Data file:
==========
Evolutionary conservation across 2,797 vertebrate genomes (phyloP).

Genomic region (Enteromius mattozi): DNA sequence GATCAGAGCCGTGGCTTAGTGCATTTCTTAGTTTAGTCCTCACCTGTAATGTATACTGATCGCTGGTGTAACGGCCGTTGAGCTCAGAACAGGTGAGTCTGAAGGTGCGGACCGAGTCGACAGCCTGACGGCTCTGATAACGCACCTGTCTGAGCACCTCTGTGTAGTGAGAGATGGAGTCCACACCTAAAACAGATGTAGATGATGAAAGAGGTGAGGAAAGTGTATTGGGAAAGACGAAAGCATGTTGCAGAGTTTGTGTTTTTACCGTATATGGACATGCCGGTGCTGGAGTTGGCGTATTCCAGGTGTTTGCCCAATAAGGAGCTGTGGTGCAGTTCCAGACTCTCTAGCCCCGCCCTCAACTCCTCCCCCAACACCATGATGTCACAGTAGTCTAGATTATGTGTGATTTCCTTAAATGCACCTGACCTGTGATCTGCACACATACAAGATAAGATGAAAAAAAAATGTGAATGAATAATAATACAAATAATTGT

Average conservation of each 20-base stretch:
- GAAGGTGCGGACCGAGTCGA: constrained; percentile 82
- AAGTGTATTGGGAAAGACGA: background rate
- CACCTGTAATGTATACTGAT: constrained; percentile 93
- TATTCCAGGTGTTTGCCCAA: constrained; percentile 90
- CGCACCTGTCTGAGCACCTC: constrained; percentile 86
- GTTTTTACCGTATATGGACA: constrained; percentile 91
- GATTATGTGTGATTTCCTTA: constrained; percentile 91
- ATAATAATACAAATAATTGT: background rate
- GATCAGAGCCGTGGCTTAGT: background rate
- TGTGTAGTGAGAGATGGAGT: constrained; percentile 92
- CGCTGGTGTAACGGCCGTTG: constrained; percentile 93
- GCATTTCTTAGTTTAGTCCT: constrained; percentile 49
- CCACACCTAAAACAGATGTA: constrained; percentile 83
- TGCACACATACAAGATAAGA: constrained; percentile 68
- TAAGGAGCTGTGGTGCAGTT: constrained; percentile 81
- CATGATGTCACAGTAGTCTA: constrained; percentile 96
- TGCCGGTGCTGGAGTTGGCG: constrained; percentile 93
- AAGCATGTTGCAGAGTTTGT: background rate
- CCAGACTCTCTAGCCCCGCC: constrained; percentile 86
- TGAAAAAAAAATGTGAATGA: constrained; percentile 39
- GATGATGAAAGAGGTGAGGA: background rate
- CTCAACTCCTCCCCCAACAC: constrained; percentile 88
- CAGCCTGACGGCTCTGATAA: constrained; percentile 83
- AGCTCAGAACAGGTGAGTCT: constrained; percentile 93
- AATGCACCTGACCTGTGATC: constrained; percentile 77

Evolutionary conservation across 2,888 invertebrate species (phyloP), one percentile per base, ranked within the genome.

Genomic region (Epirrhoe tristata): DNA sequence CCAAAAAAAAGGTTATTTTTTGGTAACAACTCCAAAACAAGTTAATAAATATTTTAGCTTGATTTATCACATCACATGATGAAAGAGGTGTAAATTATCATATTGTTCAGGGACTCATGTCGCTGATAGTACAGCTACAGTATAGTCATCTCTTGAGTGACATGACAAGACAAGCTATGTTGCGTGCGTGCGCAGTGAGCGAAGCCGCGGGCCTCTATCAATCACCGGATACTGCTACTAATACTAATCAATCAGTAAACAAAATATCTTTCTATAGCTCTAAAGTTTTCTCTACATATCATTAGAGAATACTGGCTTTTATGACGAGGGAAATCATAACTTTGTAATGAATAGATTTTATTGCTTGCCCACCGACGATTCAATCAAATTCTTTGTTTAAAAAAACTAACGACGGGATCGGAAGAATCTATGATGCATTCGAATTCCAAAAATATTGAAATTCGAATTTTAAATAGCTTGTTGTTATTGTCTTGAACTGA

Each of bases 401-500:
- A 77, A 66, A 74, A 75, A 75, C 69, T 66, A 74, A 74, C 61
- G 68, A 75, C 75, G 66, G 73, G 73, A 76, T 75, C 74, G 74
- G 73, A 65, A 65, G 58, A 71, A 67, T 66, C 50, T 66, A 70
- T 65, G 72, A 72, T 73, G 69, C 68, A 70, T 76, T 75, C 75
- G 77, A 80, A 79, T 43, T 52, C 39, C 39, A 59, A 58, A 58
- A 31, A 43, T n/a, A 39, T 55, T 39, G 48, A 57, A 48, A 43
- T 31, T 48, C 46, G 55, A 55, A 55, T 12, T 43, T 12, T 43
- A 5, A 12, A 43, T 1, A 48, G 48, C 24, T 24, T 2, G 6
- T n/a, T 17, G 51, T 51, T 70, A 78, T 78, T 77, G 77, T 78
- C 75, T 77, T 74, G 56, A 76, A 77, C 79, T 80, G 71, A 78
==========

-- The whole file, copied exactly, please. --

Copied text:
Evolutionary conservation across 2,797 vertebrate genomes (phyloP).

Genomic region (Enteromius mattozi): DNA sequence GATCAGAGCCGTGGCTTAGTGCATTTCTTAGTTTAGTCCTCACCTGTAATGTATACTGATCGCTGGTGTAACGGCCGTTGAGCTCAGAACAGGTGAGTCTGAAGGTGCGGACCGAGTCGACAGCCTGACGGCTCTGATAACGCACCTGTCTGAGCACCTCTGTGTAGTGAGAGATGGAGTCCACACCTAAAACAGATGTAGATGATGAAAGAGGTGAGGAAAGTGTATTGGGAAAGACGAAAGCATGTTGCAGAGTTTGTGTTTTTACCGTATATGGACATGCCGGTGCTGGAGTTGGCGTATTCCAGGTGTTTGCCCAATAAGGAGCTGTGGTGCAGTTCCAGACTCTCTAGCCCCGCCCTCAACTCCTCCCCCAACACCATGATGTCACAGTAGTCTAGATTATGTGTGATTTCCTTAAATGCACCTGACCTGTGATCTGCACACATACAAGATAAGATGAAAAAAAAATGTGAATGAATAATAATACAAATAATTGT

Average conservation of each 20-base stretch:
- GAAGGTGCGGACCGAGTCGA: constrained; percentile 82
- AAGTGTATTGGGAAAGACGA: background rate
- CACCTGTAATGTATACTGAT: constrained; percentile 93
- TATTCCAGGTGTTTGCCCAA: constrained; percentile 90
- CGCACCTGTCTGAGCACCTC: constrained; percentile 86
- GTTTTTACCGTATATGGACA: constrained; percentile 91
- GATTATGTGTGATTTCCTTA: constrained; percentile 91
- ATAATAATACAAATAATTGT: background rate
- GATCAGAGCCGTGGCTTAGT: background rate
- TGTGTAGTGAGAGATGGAGT: constrained; percentile 92
- CGCTGGTGTAACGGCCGTTG: constrained; percentile 93
- GCATTTCTTAGTTTAGTCCT: constrained; percentile 49
- CCACACCTAAAACAGATGTA: constrained; percentile 83
- TGCACACATACAAGATAAGA: constrained; percentile 68
- TAAGGAGCTGTGGTGCAGTT: constrained; percentile 81
- CATGATGTCACAGTAGTCTA: constrained; percentile 96
- TGCCGGTGCTGGAGTTGGCG: constrained; percentile 93
- AAGCATGTTGCAGAGTTTGT: background rate
- CCAGACTCTCTAGCCCCGCC: constrained; percentile 86
- TGAAAAAAAAATGTGAATGA: constrained; percentile 39
- GATGATGAAAGAGGTGAGGA: background rate
- CTCAACTCCTCCCCCAACAC: constrained; percentile 88
- CAGCCTGACGGCTCTGATAA: constrained; percentile 83
- AGCTCAGAACAGGTGAGTCT: constrained; percentile 93
- AATGCACCTGACCTGTGATC: constrained; percentile 77

Evolutionary conservation across 2,888 invertebrate species (phyloP), one percentile per base, ranked within the genome.

Genomic region (Epirrhoe tristata): DNA sequence CCAAAAAAAAGGTTATTTTTTGGTAACAACTCCAAAACAAGTTAATAAATATTTTAGCTTGATTTATCACATCACATGATGAAAGAGGTGTAAATTATCATATTGTTCAGGGACTCATGTCGCTGATAGTACAGCTACAGTATAGTCATCTCTTGAGTGACATGACAAGACAAGCTATGTTGCGTGCGTGCGCAGTGAGCGAAGCCGCGGGCCTCTATCAATCACCGGATACTGCTACTAATACTAATCAATCAGTAAACAAAATATCTTTCTATAGCTCTAAAGTTTTCTCTACATATCATTAGAGAATACTGGCTTTTATGACGAGGGAAATCATAACTTTGTAATGAATAGATTTTATTGCTTGCCCACCGACGATTCAATCAAATTCTTTGTTTAAAAAAACTAACGACGGGATCGGAAGAATCTATGATGCATTCGAATTCCAAAAATATTGAAATTCGAATTTTAAATAGCTTGTTGTTATTGTCTTGAACTGA

Each of bases 401-500:
- A 77, A 66, A 74, A 75, A 75, C 69, T 66, A 74, A 74, C 61
- G 68, A 75, C 75, G 66, G 73, G 73, A 76, T 75, C 74, G 74
- G 73, A 65, A 65, G 58, A 71, A 67, T 66, C 50, T 66, A 70
- T 65, G 72, A 72, T 73, G 69, C 68, A 70, T 76, T 75, C 75
- G 77, A 80, A 79, T 43, T 52, C 39, C 39, A 59, A 58, A 58
- A 31, A 43, T n/a, A 39, T 55, T 39, G 48, A 57, A 48, A 43
- T 31, T 48, C 46, G 55, A 55, A 55, T 12, T 43, T 12, T 43
- A 5, A 12, A 43, T 1, A 48, G 48, C 24, T 24, T 2, G 6
- T n/a, T 17, G 51, T 51, T 70, A 78, T 78, T 77, G 77, T 78
- C 75, T 77, T 74, G 56, A 76, A 77, C 79, T 80, G 71, A 78